Oscar Wilde

 

Oscar Wilde (1854 – 1900) was an Irish playwright, novelist, poet, and author of short stories. Known for his barbed wit, he was one of the most successful playwrights of late Victorian London, and one of the greatest celebrities of his day. As the result of a famous trial, he suffered a dramatic downfall and was imprisoned for two years of hard labor after being convicted of the offence of "gross indecency."

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From LibriVox:

1.  The Picture of Dorian Gray -  Dorian Gray, a young man of wealth and stature in late 1800’s London, meets Lord Henry Wotton while posing for a portrait by his friend Basil Hallward. Once the painting is complete, Dorian realizes that it will always be young and attractive, while he will be forced to age and wither with the years. Carelessly, he wishes the opposite were true. What happens is a treatise on morals, self-indulgence and how crucial personal responsibility is towards one’s self. 

2.  Canterville Ghost - The American Minister and his family have bought the English stately home Canterville Chase, complete with the ghost of Sir Simon de Canterville – blood-stains, clanking chains and all. But these modern Americans will have no truck with ghostly goings-on, and set out to beat the spectre at his own game.

3a.  The Importance of Being Earnest - A classic comedy of manners in which two flippant young men, in order to impress their respected beloveds, pretend that their names are “Ernest,” which both young ladies believe confers magical qualities on the possessor. It was first performed for the public on February 14, 1895 at the St. James’ Theatre in London, and is regarded by many critics and scholars as being the wittiest play in the English language.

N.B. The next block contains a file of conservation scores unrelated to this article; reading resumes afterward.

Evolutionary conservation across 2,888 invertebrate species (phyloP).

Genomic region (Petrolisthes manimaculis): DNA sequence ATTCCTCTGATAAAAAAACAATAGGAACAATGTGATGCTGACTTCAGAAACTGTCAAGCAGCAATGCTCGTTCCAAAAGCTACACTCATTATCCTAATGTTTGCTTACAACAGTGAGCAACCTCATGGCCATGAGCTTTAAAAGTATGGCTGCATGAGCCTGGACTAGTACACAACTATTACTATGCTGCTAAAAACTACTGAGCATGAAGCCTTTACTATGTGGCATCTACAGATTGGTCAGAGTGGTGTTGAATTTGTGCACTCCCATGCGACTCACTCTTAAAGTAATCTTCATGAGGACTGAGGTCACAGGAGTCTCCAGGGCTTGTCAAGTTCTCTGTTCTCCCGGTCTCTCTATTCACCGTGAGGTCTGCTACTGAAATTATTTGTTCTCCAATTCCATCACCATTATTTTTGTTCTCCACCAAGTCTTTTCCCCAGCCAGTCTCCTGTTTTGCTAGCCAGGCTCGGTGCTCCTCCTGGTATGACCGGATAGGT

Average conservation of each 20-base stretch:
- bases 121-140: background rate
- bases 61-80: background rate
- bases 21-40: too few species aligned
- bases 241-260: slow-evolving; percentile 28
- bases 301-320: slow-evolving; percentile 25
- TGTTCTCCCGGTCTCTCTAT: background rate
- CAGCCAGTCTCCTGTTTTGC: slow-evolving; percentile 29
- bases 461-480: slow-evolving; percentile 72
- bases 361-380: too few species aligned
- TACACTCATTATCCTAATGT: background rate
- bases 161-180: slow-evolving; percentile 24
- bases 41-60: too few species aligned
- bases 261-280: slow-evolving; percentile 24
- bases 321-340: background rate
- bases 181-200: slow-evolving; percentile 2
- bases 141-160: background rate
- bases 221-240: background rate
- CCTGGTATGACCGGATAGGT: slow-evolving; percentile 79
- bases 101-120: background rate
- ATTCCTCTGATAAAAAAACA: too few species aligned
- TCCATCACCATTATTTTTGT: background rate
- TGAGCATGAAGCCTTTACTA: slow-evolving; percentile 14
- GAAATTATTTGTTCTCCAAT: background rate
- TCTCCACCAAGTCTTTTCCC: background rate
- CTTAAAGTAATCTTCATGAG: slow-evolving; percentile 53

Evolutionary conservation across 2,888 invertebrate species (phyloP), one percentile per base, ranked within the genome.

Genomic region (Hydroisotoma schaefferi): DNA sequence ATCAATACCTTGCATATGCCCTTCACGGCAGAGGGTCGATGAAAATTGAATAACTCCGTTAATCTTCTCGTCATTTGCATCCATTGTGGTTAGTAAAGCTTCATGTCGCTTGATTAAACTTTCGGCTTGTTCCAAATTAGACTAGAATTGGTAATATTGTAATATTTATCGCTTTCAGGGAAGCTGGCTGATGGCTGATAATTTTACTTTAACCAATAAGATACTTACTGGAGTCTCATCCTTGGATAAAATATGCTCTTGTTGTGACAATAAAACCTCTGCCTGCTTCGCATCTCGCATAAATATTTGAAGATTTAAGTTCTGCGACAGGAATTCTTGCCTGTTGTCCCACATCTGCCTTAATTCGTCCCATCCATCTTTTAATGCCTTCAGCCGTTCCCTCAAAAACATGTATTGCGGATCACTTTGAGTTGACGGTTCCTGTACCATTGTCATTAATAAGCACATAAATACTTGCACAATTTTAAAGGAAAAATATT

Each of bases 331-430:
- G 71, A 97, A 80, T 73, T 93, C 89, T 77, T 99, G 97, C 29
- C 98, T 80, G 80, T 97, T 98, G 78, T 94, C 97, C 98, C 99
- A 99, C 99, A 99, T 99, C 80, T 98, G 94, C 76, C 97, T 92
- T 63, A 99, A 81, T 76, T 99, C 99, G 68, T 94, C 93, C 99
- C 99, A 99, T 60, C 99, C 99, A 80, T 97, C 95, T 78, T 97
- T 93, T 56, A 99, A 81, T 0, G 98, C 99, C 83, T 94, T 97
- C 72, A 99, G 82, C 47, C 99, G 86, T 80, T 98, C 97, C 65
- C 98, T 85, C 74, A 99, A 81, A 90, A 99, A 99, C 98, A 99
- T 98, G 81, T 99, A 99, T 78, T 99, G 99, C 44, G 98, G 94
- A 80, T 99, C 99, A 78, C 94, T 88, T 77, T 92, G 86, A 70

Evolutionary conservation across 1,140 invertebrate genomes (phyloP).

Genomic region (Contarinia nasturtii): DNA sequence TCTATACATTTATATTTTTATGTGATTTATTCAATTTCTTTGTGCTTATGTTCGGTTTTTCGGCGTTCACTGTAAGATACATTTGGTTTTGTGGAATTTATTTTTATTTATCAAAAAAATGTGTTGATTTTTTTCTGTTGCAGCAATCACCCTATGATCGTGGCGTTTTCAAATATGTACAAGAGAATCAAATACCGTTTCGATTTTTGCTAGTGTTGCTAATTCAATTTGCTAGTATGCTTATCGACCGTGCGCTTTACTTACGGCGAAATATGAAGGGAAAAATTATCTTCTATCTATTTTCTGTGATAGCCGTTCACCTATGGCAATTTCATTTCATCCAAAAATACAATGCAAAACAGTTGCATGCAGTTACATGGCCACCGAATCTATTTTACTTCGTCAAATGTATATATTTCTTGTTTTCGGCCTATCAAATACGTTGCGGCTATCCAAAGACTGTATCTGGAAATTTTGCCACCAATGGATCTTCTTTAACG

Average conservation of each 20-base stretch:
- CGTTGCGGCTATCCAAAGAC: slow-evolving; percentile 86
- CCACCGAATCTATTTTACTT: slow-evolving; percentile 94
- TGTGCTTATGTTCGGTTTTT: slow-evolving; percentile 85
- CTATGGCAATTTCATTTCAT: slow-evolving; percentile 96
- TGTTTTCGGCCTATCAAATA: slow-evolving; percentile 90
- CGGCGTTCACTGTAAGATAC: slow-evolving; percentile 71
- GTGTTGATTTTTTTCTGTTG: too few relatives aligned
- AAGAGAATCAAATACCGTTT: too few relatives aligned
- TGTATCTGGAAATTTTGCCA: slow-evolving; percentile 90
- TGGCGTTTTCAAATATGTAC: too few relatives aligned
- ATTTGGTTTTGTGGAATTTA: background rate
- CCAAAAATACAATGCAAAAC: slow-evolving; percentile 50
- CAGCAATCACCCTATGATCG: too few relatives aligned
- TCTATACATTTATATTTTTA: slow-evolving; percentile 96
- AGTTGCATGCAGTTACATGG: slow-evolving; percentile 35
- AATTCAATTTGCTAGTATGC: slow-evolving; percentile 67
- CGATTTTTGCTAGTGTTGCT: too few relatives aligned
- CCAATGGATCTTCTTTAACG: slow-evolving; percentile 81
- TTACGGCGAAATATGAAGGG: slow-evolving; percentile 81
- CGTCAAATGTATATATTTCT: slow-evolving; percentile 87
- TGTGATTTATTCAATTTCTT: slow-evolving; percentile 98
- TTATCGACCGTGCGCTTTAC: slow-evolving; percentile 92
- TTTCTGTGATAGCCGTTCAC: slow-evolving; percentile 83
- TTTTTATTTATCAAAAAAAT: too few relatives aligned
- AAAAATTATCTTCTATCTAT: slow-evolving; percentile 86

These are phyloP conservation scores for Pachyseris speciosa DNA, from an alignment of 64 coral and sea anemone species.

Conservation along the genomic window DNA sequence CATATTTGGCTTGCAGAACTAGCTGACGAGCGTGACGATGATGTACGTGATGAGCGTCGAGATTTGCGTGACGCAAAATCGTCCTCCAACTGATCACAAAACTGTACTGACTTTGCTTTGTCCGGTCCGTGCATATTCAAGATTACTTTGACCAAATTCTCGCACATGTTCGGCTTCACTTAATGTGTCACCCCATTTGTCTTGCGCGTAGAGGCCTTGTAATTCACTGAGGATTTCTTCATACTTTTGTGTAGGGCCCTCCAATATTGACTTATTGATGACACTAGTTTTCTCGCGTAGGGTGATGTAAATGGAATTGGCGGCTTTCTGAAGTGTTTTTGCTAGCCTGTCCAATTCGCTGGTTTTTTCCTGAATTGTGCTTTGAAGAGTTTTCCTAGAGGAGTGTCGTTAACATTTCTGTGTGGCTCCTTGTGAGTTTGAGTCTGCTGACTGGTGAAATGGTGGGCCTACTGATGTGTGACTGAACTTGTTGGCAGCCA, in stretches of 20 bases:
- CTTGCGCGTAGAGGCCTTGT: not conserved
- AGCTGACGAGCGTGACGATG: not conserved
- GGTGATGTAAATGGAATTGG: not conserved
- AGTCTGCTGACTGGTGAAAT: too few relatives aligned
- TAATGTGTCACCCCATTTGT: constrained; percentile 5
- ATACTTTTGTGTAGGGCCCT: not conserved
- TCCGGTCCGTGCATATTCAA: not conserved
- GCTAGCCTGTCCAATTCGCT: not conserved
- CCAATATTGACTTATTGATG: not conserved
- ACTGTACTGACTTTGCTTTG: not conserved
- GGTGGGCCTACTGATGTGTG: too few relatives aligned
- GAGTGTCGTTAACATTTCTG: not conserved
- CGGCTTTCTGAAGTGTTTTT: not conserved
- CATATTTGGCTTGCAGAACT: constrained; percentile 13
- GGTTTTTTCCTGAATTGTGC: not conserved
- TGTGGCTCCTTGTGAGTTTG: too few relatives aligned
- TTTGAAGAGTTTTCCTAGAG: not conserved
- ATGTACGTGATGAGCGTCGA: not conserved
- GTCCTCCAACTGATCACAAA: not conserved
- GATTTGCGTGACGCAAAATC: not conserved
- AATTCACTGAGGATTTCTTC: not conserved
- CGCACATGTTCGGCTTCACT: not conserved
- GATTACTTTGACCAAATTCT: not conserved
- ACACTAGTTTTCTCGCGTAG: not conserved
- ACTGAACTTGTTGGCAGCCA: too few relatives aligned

3b.  The Importance of Being Earnest (Another Audio Solo Version)
This is a solo recording of the play, meaning that all parts including stage directions are performed by one person. LibriVox has three excellent dramatic recordings with all the parts played by different people so if that is more to your taste, please listen to them. Little needs to be said about the play itself, a sparkling example of Wilde's amazing ability to poke fun at almost everyone while making you laugh out loud at the witty sayings sprinkled throughout the acts. As to the plot, if you don't know it already, let me just say that it involves two young English men who fall madly and instantly in love with two young English.women who of course love them back mainly because their name is Earnest. Unfortunately, that is not their names and there are many bumps and crashes on the road to the happy wedding bells. I only hope I have done justice to this jewel of a play.